Tina's Reviews > Generous Justice: How God's Grace Makes Us Just

Generous Justice by Timothy Keller
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May 06, 12

Read in May, 2012

I found this short book about caring for the poor and fighting for justice profound. Being interested in social justice, I thought the book was sort of preaching to the choir at first, but then Keller, a minister in NYC, began to make me a little uneasy with my own comfortable views of social justice. For instance, he questions whether most Americans are "middle class in spirit" rather than "poor in spirit." Do I somehow feel that I have earned my place in society? Do I think my own hard work has gotten me to where I am? If so, then I'm more middle class than poor. Yikes!

I think Keller does a good job staying politically neutral, explaining the views of both the right and the left, and then explaining how real life is more complicated than either view. Keller points out in chapter two that while the Bible itself gives us reasons for poverty, "Ultimately... the prophets blame the rich when extremes of wealth and poverty in society appear." He has great insights into the stories of the rich young ruler and the good Samaritan. He even cites a sermon from the early American minister, Jonathan Edwards, and makes it relevant. He does the same with an early 19th century Scottish sermon. Towards the end of the book, Keller gets more philosophical about world views and human nature and how that affects our views of justice.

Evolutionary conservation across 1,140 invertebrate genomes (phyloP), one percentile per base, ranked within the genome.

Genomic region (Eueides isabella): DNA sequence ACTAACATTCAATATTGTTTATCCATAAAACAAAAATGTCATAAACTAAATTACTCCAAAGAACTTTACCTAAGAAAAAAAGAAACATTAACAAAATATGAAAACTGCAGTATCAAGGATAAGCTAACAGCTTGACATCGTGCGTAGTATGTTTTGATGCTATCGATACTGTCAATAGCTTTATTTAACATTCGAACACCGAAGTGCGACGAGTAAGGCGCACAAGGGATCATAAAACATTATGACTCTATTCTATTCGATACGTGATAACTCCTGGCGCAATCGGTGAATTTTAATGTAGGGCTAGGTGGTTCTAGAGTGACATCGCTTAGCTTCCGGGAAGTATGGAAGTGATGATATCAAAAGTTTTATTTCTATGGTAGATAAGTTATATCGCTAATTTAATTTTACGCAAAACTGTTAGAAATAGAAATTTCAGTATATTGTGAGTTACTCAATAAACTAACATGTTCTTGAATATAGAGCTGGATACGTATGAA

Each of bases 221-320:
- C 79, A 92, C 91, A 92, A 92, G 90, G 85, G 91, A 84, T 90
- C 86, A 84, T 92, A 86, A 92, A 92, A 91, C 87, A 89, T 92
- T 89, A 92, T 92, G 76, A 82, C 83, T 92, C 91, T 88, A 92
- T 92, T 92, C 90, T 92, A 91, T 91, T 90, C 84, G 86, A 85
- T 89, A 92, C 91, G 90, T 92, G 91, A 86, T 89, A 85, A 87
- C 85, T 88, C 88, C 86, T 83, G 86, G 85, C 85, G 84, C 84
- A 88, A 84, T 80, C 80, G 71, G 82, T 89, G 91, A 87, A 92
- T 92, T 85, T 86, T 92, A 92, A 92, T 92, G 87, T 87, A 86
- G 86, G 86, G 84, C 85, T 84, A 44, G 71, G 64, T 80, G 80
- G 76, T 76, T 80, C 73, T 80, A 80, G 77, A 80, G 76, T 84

I underlined many things, but I'll just include one here. "Like Isaiah, Jesus taught that a lack of concern for the poor is not a minor lapse, but reveals that something is seriously wrong with one's spiritual compass, the heart" (p.51)

Much to ponder and then act upon.
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